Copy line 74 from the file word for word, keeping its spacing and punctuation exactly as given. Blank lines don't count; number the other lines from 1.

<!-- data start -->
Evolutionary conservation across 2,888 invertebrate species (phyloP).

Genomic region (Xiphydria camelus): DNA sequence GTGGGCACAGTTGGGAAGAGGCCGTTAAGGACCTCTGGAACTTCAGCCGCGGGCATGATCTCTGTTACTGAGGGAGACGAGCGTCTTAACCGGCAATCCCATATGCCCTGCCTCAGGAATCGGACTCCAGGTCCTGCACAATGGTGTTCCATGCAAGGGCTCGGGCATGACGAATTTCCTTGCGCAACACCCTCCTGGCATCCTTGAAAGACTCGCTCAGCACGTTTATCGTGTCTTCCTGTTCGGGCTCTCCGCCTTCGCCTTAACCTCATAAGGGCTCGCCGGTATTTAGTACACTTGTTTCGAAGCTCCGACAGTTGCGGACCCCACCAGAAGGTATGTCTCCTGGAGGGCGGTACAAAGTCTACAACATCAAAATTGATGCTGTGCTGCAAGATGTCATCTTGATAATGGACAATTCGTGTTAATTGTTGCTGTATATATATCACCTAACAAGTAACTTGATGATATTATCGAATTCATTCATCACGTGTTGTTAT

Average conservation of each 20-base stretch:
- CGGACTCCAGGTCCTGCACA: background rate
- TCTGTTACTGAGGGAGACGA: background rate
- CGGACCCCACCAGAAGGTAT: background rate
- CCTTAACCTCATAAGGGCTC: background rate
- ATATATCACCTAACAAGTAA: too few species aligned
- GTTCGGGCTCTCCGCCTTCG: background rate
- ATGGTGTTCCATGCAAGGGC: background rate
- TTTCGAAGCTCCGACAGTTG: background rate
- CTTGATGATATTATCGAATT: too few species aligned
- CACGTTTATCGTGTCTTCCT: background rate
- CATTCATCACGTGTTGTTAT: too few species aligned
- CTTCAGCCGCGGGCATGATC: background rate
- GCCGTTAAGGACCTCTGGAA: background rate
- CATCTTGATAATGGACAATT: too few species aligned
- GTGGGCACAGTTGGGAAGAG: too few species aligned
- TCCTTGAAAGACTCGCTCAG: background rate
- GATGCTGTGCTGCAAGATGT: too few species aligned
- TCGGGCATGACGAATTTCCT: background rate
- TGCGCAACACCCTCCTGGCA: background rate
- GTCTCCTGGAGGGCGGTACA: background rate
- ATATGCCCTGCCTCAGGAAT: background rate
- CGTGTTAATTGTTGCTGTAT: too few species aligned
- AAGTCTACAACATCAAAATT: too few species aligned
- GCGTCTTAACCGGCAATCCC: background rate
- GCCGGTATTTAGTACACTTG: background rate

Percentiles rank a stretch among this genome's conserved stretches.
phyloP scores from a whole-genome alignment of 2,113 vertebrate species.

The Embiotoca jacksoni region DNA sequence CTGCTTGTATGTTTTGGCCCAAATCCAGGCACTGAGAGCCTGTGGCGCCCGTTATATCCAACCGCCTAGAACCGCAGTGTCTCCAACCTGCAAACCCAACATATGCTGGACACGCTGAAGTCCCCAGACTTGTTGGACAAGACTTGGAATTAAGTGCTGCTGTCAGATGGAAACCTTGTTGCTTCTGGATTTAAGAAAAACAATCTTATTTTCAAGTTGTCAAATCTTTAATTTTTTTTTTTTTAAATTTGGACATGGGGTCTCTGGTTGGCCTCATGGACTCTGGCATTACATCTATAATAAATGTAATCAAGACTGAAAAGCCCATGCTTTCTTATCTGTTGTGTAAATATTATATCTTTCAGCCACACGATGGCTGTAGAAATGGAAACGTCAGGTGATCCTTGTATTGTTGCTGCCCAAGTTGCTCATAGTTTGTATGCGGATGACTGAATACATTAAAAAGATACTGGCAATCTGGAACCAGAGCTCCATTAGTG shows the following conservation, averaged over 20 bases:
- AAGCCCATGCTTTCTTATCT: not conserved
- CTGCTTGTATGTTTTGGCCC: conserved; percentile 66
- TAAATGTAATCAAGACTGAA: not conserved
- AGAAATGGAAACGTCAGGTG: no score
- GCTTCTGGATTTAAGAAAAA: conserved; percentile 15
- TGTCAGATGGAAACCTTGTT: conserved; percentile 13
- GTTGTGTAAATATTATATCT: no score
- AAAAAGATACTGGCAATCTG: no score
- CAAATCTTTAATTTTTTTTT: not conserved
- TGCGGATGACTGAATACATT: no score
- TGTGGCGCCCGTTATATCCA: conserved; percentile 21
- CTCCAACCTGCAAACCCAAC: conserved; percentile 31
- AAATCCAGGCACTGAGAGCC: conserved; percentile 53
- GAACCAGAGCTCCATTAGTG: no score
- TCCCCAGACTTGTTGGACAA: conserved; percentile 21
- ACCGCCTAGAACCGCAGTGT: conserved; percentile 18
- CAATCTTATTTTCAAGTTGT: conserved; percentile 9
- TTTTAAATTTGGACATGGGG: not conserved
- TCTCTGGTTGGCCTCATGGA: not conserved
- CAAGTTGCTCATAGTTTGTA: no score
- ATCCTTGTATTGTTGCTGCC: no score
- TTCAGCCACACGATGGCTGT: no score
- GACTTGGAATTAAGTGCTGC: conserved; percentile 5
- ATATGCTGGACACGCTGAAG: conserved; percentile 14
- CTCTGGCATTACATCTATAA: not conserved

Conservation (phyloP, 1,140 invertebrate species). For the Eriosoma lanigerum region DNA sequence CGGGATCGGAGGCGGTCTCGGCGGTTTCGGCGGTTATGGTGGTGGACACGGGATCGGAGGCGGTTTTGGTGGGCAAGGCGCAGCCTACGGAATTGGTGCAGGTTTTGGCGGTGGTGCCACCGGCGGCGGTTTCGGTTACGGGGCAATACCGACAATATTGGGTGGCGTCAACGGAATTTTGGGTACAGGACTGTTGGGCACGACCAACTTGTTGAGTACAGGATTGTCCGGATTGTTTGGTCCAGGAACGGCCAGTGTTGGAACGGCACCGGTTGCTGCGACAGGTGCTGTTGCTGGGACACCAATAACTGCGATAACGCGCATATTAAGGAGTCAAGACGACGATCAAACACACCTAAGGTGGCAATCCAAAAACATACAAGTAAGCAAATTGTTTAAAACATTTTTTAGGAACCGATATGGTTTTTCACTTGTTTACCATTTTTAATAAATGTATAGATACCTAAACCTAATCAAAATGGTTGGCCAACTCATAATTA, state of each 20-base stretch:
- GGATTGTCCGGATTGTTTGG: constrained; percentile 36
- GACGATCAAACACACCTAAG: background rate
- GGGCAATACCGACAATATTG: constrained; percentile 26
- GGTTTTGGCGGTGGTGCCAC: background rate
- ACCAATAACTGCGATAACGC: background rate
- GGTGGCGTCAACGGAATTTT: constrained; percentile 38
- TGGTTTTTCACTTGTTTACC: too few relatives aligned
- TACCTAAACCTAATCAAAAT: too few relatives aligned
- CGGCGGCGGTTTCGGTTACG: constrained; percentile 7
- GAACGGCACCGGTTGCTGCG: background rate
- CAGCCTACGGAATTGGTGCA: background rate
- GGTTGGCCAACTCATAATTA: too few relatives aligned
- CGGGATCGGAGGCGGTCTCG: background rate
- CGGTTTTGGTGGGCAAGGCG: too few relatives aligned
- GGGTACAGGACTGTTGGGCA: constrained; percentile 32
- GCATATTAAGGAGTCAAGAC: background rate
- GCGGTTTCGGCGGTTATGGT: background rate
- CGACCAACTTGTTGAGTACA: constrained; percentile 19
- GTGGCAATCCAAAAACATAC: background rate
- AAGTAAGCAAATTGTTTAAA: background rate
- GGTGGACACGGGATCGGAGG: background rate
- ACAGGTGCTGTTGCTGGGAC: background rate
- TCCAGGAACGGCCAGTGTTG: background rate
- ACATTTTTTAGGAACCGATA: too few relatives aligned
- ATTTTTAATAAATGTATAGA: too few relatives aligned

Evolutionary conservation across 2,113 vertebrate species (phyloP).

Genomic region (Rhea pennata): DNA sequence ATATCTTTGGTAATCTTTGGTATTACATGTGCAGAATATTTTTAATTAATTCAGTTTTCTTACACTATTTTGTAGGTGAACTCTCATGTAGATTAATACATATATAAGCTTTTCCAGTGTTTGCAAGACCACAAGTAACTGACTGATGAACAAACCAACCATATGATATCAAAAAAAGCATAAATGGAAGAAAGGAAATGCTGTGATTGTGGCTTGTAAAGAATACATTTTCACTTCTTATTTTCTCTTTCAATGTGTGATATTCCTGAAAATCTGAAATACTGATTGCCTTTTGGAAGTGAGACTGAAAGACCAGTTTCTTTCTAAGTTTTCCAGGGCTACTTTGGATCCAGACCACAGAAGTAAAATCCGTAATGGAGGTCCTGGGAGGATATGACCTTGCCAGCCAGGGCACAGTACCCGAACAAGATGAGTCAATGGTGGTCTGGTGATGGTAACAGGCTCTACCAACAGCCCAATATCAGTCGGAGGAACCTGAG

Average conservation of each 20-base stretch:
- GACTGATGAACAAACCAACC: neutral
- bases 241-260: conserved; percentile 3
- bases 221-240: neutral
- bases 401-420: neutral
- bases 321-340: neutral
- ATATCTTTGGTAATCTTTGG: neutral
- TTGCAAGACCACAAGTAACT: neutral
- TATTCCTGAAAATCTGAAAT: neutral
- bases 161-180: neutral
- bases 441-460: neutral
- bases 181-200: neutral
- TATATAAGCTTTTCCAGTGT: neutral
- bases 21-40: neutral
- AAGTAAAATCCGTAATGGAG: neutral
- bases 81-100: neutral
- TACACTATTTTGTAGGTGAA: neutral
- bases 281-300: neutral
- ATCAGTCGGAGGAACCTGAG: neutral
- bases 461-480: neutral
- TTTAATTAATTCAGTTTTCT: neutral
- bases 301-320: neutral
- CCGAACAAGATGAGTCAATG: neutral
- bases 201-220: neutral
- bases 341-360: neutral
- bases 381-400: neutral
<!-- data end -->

- GCGGTTTCGGCGGTTATGGT: background rate